Bridging is a common exercise used in fitness and rehab. It is very effective for targeting the gluteus maximus and hamstring muscle groups. But, aside from hip extension, bridging is very effective for assessing pelvic control or lack thereof. Weakness in the external rotators will lead to a loss of alignment and gluteus medius weakness presents itself in the form of an uneven pelvis during this task.

To address weakness in the posterior chain and activate the hip external rotators, I like to utilize a double leg bridge using a mini-band.

Place a small mini-band around the distal thighs just above the knee. There should be reasonable tension when the knees are spread evenly apart with the hips in neutral rotation. Prior to bridging, cue the client to tighten the abdominal and pelvic floor muscles.

Next, press down through the heels and lift the hips into full extension achieving a table top position. Be sure to avoid adduction/internal rotation by maintaining resistance against the mini-band throughout. Pause at the top for 2 seconds, and then slowly lower down to the start position lightly touching the floor and repeat. The core activation (isometric hold) should be maintained throughout. Perform 1-3 sets of 10-15 repetitions. A cadence of 1/2/1 or 1/2/2 works well.

Allow the client to fully relax the core and re-set muscle tone for each repetition as they rest after each rep on the floor.

Do not allow the client to return or contact the floor after the initial repetition throughout the set. The hips should hover just above the floor at the bottom.

This is an excellent exercise to address core and pelvic weakness. The ability to control and resist pelvic drop and undesirable hip internal rotation should be a training goal for clients and athletes affected by knee dysfunction encountered with ankle instability and/or hip weakness with poor core/pelvic stability. Specifically, I utilize this exercise for clients struggling with patellofemoral pain, IT band syndrome, knee/hip overuse symptoms, ACL prehab/rehab, and patellar malalignment and maltracking.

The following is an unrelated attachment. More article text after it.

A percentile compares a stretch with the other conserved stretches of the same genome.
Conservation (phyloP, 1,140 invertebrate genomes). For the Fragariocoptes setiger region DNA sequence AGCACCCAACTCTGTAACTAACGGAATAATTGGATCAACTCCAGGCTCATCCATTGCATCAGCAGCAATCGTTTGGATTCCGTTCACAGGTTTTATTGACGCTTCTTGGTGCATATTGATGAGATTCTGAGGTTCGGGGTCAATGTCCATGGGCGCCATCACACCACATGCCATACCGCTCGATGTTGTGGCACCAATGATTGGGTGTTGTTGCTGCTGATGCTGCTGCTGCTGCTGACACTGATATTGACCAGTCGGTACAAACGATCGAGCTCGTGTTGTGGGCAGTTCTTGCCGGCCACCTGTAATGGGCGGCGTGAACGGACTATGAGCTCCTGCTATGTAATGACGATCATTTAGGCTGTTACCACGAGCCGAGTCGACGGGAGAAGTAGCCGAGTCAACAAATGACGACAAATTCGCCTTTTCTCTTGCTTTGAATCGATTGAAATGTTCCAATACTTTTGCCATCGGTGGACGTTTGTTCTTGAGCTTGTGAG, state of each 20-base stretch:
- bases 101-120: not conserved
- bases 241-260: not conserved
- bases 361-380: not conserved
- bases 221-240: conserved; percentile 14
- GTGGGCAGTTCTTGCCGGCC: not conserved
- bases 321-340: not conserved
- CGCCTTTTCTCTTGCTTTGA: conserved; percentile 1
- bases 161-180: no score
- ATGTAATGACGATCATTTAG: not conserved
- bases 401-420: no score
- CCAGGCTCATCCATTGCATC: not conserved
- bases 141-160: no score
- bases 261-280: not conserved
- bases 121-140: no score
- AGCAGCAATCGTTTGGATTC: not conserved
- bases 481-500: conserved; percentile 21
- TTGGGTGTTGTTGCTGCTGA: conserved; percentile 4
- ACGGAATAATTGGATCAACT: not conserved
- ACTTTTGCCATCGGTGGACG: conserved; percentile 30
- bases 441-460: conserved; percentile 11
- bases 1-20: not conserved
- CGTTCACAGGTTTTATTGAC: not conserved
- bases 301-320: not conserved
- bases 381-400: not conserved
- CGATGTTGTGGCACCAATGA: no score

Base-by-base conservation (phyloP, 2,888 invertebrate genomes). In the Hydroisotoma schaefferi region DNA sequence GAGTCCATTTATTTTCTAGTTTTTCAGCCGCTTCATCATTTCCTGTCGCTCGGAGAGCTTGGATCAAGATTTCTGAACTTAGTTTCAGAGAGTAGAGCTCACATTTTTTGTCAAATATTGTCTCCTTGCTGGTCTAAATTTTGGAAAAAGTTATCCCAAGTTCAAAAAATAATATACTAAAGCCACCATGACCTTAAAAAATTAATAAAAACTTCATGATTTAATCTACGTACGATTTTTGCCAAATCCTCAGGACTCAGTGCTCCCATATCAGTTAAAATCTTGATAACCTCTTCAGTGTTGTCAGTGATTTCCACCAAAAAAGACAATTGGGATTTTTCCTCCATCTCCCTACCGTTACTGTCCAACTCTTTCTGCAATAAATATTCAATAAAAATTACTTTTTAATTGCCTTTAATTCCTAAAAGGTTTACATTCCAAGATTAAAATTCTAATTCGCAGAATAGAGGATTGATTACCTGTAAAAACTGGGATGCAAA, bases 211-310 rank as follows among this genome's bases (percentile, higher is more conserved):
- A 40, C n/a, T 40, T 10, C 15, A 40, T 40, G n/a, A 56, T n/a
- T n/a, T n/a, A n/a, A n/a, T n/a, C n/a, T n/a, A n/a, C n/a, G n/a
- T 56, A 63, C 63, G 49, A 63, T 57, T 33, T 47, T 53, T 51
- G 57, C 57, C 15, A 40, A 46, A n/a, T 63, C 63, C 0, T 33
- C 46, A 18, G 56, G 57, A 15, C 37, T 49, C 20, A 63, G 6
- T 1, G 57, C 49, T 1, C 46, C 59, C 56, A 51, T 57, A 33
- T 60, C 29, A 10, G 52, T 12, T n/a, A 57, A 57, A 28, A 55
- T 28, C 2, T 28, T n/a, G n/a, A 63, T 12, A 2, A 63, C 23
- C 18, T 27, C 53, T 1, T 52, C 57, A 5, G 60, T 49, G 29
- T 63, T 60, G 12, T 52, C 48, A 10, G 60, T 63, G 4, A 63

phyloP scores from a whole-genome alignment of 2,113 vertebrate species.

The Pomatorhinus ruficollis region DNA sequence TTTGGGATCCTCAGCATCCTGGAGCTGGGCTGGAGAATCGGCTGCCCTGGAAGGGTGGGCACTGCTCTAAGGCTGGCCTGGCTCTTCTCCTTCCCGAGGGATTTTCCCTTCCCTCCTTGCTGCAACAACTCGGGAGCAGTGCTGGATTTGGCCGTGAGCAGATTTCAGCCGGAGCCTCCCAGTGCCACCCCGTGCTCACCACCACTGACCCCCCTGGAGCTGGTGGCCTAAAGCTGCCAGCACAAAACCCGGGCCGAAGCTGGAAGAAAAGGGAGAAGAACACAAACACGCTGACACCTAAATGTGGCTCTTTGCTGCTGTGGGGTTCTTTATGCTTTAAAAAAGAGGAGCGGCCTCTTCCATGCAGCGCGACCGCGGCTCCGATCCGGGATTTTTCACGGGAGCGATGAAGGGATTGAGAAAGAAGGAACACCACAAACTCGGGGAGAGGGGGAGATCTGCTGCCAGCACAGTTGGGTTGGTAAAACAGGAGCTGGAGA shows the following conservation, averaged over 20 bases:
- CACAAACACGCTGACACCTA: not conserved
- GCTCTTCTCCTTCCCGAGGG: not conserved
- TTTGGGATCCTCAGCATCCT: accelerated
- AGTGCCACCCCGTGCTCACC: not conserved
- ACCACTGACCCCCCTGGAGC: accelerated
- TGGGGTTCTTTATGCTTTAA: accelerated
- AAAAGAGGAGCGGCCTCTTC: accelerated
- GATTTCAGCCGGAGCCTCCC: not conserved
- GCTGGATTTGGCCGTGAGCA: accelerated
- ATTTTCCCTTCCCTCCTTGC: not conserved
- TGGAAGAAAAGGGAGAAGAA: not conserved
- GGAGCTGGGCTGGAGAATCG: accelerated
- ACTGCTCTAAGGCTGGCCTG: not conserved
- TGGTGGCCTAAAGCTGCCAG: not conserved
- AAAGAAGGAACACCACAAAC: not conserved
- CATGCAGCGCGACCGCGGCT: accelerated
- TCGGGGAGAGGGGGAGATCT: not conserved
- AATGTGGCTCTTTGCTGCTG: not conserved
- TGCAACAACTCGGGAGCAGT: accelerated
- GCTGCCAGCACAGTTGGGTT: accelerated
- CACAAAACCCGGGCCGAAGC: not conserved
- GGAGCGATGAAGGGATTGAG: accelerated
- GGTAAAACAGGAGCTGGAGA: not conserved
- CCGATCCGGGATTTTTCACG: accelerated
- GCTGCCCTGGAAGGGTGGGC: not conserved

This bridging exercise is also effective in hip and low back training. Using the band to pull the knees/hips into a dysfunctional pattern will act as a tactile cue to encourage proper neuromuscular activation proximally, reinforcing optimal alignment. Adjust the resistance of the band accordingly based on client feedback and execution of proper form.

Additional notes:
Consider isometric holds in the top position, higher resistance and even adding perturbations to further challenge proprioception and train the motor activation pattern when the client is able to progress even further.

Brian Schiff, PT, OCS, CSCS, is a licensed physical therapist, respected author and fitness professional. Currently, he serves as the supervisor at the Athletic Performance Center in Raleigh, NC. Brian presents nationally at several professional conferences and seminars on injury prevention, rehab and sport-specific training. For more cutting edge training information, subscribe to his monthly Training & Sports Medicine Update at